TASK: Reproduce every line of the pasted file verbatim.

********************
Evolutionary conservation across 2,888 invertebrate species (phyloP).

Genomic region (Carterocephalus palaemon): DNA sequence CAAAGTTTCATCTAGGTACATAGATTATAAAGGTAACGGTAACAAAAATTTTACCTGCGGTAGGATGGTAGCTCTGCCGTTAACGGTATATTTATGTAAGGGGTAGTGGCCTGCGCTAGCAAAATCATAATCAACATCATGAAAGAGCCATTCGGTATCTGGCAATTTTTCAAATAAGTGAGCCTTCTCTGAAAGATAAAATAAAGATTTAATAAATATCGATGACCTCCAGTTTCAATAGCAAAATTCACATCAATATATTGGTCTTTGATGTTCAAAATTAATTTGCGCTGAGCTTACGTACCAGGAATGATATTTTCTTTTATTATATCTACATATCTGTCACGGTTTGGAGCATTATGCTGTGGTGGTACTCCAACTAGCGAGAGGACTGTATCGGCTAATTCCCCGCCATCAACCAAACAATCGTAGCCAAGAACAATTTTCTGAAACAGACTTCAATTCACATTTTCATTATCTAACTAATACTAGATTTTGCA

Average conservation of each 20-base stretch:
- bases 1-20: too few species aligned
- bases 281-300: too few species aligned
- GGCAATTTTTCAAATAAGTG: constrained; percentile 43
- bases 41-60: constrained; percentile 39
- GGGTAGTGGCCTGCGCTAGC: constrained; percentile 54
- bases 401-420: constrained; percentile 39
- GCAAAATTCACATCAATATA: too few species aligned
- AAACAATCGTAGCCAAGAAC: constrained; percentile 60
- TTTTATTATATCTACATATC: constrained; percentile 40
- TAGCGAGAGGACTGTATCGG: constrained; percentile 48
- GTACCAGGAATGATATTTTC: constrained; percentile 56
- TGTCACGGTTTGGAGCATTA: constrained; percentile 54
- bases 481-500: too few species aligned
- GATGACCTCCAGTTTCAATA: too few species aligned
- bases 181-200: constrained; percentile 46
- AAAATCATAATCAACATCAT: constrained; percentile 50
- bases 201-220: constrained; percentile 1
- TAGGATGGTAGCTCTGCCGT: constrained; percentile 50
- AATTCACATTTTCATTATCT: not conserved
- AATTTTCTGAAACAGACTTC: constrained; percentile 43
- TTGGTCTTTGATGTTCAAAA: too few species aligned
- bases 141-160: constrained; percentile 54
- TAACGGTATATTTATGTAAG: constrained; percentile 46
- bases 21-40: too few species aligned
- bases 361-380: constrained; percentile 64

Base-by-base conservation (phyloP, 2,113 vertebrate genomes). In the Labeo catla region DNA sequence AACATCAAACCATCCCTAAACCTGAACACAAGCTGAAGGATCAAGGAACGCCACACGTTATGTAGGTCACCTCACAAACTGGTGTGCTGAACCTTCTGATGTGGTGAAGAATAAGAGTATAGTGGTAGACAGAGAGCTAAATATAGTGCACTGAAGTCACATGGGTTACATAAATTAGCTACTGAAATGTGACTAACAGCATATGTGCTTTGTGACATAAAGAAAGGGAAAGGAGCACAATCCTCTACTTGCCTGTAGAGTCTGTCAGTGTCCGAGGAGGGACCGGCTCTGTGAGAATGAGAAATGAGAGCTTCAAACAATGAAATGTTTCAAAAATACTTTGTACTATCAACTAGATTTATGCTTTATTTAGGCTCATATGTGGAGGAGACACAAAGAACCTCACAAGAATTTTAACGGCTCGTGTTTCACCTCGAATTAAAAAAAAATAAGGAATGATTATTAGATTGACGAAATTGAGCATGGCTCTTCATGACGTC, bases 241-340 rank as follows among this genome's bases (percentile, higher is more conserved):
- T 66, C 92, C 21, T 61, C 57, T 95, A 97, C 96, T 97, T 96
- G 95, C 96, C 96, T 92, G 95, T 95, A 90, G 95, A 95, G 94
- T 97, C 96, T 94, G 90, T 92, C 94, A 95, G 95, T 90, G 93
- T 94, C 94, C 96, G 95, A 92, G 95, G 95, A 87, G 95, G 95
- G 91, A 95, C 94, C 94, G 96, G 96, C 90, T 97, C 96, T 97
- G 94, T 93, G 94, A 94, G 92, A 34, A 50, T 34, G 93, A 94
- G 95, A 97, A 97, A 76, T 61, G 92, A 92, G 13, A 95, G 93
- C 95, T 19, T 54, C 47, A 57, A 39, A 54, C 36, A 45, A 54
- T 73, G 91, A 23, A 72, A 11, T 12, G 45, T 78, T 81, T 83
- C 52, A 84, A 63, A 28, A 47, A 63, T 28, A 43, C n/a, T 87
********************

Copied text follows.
Evolutionary conservation across 2,888 invertebrate species (phyloP).

Genomic region (Carterocephalus palaemon): DNA sequence CAAAGTTTCATCTAGGTACATAGATTATAAAGGTAACGGTAACAAAAATTTTACCTGCGGTAGGATGGTAGCTCTGCCGTTAACGGTATATTTATGTAAGGGGTAGTGGCCTGCGCTAGCAAAATCATAATCAACATCATGAAAGAGCCATTCGGTATCTGGCAATTTTTCAAATAAGTGAGCCTTCTCTGAAAGATAAAATAAAGATTTAATAAATATCGATGACCTCCAGTTTCAATAGCAAAATTCACATCAATATATTGGTCTTTGATGTTCAAAATTAATTTGCGCTGAGCTTACGTACCAGGAATGATATTTTCTTTTATTATATCTACATATCTGTCACGGTTTGGAGCATTATGCTGTGGTGGTACTCCAACTAGCGAGAGGACTGTATCGGCTAATTCCCCGCCATCAACCAAACAATCGTAGCCAAGAACAATTTTCTGAAACAGACTTCAATTCACATTTTCATTATCTAACTAATACTAGATTTTGCA

Average conservation of each 20-base stretch:
- bases 1-20: too few species aligned
- bases 281-300: too few species aligned
- GGCAATTTTTCAAATAAGTG: constrained; percentile 43
- bases 41-60: constrained; percentile 39
- GGGTAGTGGCCTGCGCTAGC: constrained; percentile 54
- bases 401-420: constrained; percentile 39
- GCAAAATTCACATCAATATA: too few species aligned
- AAACAATCGTAGCCAAGAAC: constrained; percentile 60
- TTTTATTATATCTACATATC: constrained; percentile 40
- TAGCGAGAGGACTGTATCGG: constrained; percentile 48
- GTACCAGGAATGATATTTTC: constrained; percentile 56
- TGTCACGGTTTGGAGCATTA: constrained; percentile 54
- bases 481-500: too few species aligned
- GATGACCTCCAGTTTCAATA: too few species aligned
- bases 181-200: constrained; percentile 46
- AAAATCATAATCAACATCAT: constrained; percentile 50
- bases 201-220: constrained; percentile 1
- TAGGATGGTAGCTCTGCCGT: constrained; percentile 50
- AATTCACATTTTCATTATCT: not conserved
- AATTTTCTGAAACAGACTTC: constrained; percentile 43
- TTGGTCTTTGATGTTCAAAA: too few species aligned
- bases 141-160: constrained; percentile 54
- TAACGGTATATTTATGTAAG: constrained; percentile 46
- bases 21-40: too few species aligned
- bases 361-380: constrained; percentile 64

Base-by-base conservation (phyloP, 2,113 vertebrate genomes). In the Labeo catla region DNA sequence AACATCAAACCATCCCTAAACCTGAACACAAGCTGAAGGATCAAGGAACGCCACACGTTATGTAGGTCACCTCACAAACTGGTGTGCTGAACCTTCTGATGTGGTGAAGAATAAGAGTATAGTGGTAGACAGAGAGCTAAATATAGTGCACTGAAGTCACATGGGTTACATAAATTAGCTACTGAAATGTGACTAACAGCATATGTGCTTTGTGACATAAAGAAAGGGAAAGGAGCACAATCCTCTACTTGCCTGTAGAGTCTGTCAGTGTCCGAGGAGGGACCGGCTCTGTGAGAATGAGAAATGAGAGCTTCAAACAATGAAATGTTTCAAAAATACTTTGTACTATCAACTAGATTTATGCTTTATTTAGGCTCATATGTGGAGGAGACACAAAGAACCTCACAAGAATTTTAACGGCTCGTGTTTCACCTCGAATTAAAAAAAAATAAGGAATGATTATTAGATTGACGAAATTGAGCATGGCTCTTCATGACGTC, bases 241-340 rank as follows among this genome's bases (percentile, higher is more conserved):
- T 66, C 92, C 21, T 61, C 57, T 95, A 97, C 96, T 97, T 96
- G 95, C 96, C 96, T 92, G 95, T 95, A 90, G 95, A 95, G 94
- T 97, C 96, T 94, G 90, T 92, C 94, A 95, G 95, T 90, G 93
- T 94, C 94, C 96, G 95, A 92, G 95, G 95, A 87, G 95, G 95
- G 91, A 95, C 94, C 94, G 96, G 96, C 90, T 97, C 96, T 97
- G 94, T 93, G 94, A 94, G 92, A 34, A 50, T 34, G 93, A 94
- G 95, A 97, A 97, A 76, T 61, G 92, A 92, G 13, A 95, G 93
- C 95, T 19, T 54, C 47, A 57, A 39, A 54, C 36, A 45, A 54
- T 73, G 91, A 23, A 72, A 11, T 12, G 45, T 78, T 81, T 83
- C 52, A 84, A 63, A 28, A 47, A 63, T 28, A 43, C n/a, T 87